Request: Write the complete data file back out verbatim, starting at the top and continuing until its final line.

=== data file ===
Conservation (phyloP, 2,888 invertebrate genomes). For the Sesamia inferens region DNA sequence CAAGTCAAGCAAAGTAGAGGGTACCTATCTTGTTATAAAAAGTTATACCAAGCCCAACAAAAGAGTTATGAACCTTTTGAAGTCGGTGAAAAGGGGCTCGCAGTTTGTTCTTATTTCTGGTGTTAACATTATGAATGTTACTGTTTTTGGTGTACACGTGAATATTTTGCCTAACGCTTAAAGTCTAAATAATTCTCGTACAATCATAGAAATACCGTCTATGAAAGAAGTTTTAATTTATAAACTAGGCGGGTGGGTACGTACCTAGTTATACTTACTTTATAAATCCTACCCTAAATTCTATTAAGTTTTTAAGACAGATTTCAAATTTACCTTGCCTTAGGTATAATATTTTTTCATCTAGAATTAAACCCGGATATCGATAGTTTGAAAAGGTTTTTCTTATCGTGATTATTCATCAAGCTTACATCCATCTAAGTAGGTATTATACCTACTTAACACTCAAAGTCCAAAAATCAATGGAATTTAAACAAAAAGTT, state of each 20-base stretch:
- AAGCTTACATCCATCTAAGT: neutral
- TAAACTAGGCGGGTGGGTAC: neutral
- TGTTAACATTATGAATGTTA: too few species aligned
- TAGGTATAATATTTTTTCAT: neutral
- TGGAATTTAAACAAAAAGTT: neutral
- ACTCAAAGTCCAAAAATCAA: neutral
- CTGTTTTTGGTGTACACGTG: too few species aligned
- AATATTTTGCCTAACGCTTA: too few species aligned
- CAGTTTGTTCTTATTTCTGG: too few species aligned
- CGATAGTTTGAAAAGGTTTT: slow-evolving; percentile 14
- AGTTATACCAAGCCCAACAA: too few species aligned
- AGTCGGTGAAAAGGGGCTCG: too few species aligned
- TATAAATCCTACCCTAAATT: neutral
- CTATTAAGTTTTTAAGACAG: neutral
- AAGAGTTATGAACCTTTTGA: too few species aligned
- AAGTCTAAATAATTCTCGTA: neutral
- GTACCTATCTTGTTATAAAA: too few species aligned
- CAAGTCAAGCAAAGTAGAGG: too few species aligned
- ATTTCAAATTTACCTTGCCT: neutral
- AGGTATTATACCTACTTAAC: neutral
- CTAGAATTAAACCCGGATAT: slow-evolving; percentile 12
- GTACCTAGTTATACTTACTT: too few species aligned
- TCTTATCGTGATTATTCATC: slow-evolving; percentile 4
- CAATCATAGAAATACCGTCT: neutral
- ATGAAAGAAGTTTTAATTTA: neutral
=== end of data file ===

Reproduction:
Conservation (phyloP, 2,888 invertebrate genomes). For the Sesamia inferens region DNA sequence CAAGTCAAGCAAAGTAGAGGGTACCTATCTTGTTATAAAAAGTTATACCAAGCCCAACAAAAGAGTTATGAACCTTTTGAAGTCGGTGAAAAGGGGCTCGCAGTTTGTTCTTATTTCTGGTGTTAACATTATGAATGTTACTGTTTTTGGTGTACACGTGAATATTTTGCCTAACGCTTAAAGTCTAAATAATTCTCGTACAATCATAGAAATACCGTCTATGAAAGAAGTTTTAATTTATAAACTAGGCGGGTGGGTACGTACCTAGTTATACTTACTTTATAAATCCTACCCTAAATTCTATTAAGTTTTTAAGACAGATTTCAAATTTACCTTGCCTTAGGTATAATATTTTTTCATCTAGAATTAAACCCGGATATCGATAGTTTGAAAAGGTTTTTCTTATCGTGATTATTCATCAAGCTTACATCCATCTAAGTAGGTATTATACCTACTTAACACTCAAAGTCCAAAAATCAATGGAATTTAAACAAAAAGTT, state of each 20-base stretch:
- AAGCTTACATCCATCTAAGT: neutral
- TAAACTAGGCGGGTGGGTAC: neutral
- TGTTAACATTATGAATGTTA: too few species aligned
- TAGGTATAATATTTTTTCAT: neutral
- TGGAATTTAAACAAAAAGTT: neutral
- ACTCAAAGTCCAAAAATCAA: neutral
- CTGTTTTTGGTGTACACGTG: too few species aligned
- AATATTTTGCCTAACGCTTA: too few species aligned
- CAGTTTGTTCTTATTTCTGG: too few species aligned
- CGATAGTTTGAAAAGGTTTT: slow-evolving; percentile 14
- AGTTATACCAAGCCCAACAA: too few species aligned
- AGTCGGTGAAAAGGGGCTCG: too few species aligned
- TATAAATCCTACCCTAAATT: neutral
- CTATTAAGTTTTTAAGACAG: neutral
- AAGAGTTATGAACCTTTTGA: too few species aligned
- AAGTCTAAATAATTCTCGTA: neutral
- GTACCTATCTTGTTATAAAA: too few species aligned
- CAAGTCAAGCAAAGTAGAGG: too few species aligned
- ATTTCAAATTTACCTTGCCT: neutral
- AGGTATTATACCTACTTAAC: neutral
- CTAGAATTAAACCCGGATAT: slow-evolving; percentile 12
- GTACCTAGTTATACTTACTT: too few species aligned
- TCTTATCGTGATTATTCATC: slow-evolving; percentile 4
- CAATCATAGAAATACCGTCT: neutral
- ATGAAAGAAGTTTTAATTTA: neutral